Glycemic Control, Diabetes Complications and Their Determinants Among Ambulatory Diabetes Mellitus Patients in Southwest Ethiopia: A Prospective Cross-Sectional Study
Received 17 August 2019
Accepted for publication 26 March 2020
Published 9 April 2020 Volume 2020:13 Pages 1089—1095
Checked for plagiarism Yes
Review by Single-blind
Peer reviewer comments 2
Editor who approved publication: Dr Antonio Brunetti
Mohammed YimamAhmed,1 Solomon Hambisa Ejigu,2 Ameha Zewudie Zeleke,2 Mohammed Yimam Hassen2
1Dubti General Hospital, Dubti, Afar Region, Ethiopia; 2Department of Pharmacy, College of Health Sciences, Mizan-Tepi University, Mizan-Aman, Ethiopia
Correspondence: Mohammed Yimam Hassen Email email@example.com
Background: Over the past two decades, the prevalence of diabetes has increased faster in low- and middle-income countries than in high-income countries. Regardless of the instant growth in the prevalence of diabetes in Ethiopia, up-to-date data regarding glycemic control and related complications of diabetes is inadequate. This study aimed to identify glycemic control and chronic complications and their determinants among ambulatory diabetic patients at Mizan-Tepi University Teaching Hospital (MTUTH).
Methods: We conducted facility-based cross-sectional study from February 25 to March 25, 2019, at Mizan-Tepi University Teaching Hospital. Patients’ demographic data, diabetes complications, and treatments were collected using pretested questionnaire and data abstraction format. Data was entered by using Epidata manager 22.214.171.124, and statistical analysis was done by SPSS version 21. Bivariate logistic regression was done to see the association between independent variables and glycemic control and complication. Multivariable logistic regression analyses using backward selection were done to identify the predictors of poor glycemic control and complication at a P-value of < 0.05.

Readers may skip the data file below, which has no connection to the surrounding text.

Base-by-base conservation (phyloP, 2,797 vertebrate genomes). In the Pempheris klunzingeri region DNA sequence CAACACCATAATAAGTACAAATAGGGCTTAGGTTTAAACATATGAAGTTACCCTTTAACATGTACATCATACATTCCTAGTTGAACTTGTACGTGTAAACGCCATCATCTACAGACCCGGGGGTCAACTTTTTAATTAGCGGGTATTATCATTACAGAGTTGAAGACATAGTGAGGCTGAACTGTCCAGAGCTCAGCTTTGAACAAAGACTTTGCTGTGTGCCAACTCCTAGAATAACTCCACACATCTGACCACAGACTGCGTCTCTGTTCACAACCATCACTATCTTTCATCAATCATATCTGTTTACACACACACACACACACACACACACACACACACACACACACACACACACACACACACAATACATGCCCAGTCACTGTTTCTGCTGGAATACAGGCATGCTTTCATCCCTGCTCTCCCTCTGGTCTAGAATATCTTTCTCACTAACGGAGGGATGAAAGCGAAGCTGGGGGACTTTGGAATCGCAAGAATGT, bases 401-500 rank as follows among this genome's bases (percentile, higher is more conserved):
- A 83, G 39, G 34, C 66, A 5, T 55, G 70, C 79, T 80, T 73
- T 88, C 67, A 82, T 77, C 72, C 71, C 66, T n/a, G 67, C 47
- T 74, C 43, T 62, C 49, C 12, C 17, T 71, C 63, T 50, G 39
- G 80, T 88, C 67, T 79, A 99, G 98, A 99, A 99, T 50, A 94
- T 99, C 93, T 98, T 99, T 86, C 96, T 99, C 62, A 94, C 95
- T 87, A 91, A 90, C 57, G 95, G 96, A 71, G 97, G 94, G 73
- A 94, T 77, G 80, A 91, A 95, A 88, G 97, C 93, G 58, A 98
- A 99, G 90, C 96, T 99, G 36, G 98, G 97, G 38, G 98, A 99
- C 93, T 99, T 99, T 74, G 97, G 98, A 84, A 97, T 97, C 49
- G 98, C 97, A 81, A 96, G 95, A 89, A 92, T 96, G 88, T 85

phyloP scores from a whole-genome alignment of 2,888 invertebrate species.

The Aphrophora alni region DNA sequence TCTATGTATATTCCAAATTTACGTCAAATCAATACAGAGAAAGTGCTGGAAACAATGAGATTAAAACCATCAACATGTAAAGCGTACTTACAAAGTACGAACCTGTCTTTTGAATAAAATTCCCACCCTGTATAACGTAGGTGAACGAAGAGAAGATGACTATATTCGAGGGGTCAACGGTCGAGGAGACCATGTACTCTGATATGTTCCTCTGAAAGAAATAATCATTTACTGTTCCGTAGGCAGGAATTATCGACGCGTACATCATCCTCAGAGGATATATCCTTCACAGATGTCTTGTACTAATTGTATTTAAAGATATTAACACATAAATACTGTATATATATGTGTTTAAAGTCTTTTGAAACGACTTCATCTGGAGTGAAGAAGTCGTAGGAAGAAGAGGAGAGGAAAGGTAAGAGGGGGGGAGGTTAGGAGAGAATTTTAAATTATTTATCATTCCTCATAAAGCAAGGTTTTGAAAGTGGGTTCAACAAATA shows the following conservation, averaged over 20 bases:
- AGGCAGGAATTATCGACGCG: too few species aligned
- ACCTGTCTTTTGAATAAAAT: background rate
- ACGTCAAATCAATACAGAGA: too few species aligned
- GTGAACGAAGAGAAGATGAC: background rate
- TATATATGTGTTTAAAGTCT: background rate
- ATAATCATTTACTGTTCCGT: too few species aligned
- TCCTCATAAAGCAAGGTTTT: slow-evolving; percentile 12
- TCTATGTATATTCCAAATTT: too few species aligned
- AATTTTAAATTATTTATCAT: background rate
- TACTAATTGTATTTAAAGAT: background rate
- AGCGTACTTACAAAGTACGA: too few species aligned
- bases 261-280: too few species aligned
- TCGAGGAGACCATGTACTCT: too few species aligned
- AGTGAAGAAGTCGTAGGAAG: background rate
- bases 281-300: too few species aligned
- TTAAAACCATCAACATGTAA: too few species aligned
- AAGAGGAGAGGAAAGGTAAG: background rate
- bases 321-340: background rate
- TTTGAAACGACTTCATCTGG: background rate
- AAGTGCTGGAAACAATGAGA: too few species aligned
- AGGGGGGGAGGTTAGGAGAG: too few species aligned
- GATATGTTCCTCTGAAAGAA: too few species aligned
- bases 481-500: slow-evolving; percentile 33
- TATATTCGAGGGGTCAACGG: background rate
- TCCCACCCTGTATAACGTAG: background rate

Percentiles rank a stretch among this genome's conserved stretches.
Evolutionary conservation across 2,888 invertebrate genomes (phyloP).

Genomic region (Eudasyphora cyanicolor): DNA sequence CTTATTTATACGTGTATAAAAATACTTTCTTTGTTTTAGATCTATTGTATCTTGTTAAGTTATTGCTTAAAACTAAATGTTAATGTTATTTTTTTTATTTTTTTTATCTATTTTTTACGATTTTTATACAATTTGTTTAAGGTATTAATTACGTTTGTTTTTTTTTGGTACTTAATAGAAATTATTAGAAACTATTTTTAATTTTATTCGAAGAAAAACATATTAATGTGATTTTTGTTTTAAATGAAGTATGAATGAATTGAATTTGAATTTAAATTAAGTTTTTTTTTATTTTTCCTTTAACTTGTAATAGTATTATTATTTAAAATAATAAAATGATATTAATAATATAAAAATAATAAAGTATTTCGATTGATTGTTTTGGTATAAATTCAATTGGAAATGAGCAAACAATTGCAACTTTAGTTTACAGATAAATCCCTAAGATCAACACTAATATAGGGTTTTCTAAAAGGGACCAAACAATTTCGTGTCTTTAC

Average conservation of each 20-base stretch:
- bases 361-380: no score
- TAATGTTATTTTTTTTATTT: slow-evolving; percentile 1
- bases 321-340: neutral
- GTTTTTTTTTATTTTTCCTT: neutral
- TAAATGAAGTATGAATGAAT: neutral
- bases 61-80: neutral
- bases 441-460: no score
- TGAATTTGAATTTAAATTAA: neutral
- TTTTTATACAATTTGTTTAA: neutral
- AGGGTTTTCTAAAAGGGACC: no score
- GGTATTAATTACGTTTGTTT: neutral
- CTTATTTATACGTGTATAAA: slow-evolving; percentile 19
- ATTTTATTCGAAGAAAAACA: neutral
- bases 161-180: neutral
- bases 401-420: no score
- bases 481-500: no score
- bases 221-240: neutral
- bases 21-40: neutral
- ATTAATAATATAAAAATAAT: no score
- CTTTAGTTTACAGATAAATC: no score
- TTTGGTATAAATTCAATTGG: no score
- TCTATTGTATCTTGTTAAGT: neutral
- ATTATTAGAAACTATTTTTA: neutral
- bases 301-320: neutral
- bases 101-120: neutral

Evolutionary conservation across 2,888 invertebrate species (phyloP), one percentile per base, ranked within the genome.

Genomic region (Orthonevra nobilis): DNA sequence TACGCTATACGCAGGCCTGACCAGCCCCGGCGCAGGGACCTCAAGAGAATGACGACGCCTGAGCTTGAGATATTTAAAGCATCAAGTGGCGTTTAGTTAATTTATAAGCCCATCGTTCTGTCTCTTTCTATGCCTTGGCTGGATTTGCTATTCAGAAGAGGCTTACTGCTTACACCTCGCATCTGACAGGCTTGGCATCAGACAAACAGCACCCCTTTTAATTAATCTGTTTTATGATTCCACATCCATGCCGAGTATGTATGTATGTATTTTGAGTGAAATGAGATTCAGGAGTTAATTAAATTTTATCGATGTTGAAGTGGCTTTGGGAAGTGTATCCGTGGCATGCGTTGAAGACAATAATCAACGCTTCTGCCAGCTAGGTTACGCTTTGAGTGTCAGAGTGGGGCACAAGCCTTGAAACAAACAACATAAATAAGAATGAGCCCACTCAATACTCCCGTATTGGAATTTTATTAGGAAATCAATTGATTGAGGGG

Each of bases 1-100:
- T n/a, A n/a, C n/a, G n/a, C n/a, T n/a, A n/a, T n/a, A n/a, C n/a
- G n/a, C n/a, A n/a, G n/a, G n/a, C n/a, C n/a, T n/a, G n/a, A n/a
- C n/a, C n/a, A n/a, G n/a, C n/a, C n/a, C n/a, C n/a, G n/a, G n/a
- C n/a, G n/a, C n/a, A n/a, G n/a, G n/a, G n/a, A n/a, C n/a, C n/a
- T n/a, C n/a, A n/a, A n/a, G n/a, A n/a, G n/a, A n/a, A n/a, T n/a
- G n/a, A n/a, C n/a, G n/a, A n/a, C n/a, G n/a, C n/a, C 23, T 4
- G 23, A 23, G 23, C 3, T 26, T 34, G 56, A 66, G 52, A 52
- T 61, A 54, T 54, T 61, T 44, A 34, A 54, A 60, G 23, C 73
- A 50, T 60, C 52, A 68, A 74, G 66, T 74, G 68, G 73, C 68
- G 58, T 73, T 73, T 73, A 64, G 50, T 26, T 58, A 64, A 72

Results: One hundred ambulatory diabetic patients were included in this study. The mean duration of diabetes and the mean age of the participants were 3.95± 5.85 and 46.66± 15.53 years, respectively. About 71 (71%) of the studied diabetic patients had uncontrolled fasting blood glucose (FBG) level. More than half of the diabetic patients (59%) developed chronic complications of diabetes. Low medication adherence (adjusted odds ratio (AOR)=11.78, 95%CI: 1.09– 17.17) and inappropriate doses in the first, second, and third clinic visits (AOR=7.70, 95%CI: 1.79– 33.01; AOR=8.09, 95%CI: 1.90– 34.33; AOR=4.34, 95%CI: 1.09– 17.17), respectively, were independent predictors of uncontrolled FBG. No variable was found to be an independent predictor of chronic diabetic complication on multivariable logistic regression analyses.
Conclusion: Poor glycemic control and diabetes complications among ambulatory diabetic patients were high. Low medication adherence and inappropriate doses in the first, second, and third clinic visits were independent predictors of poor glycemic control.
Keywords: diabetes, glycemic control, complications, Ethiopia
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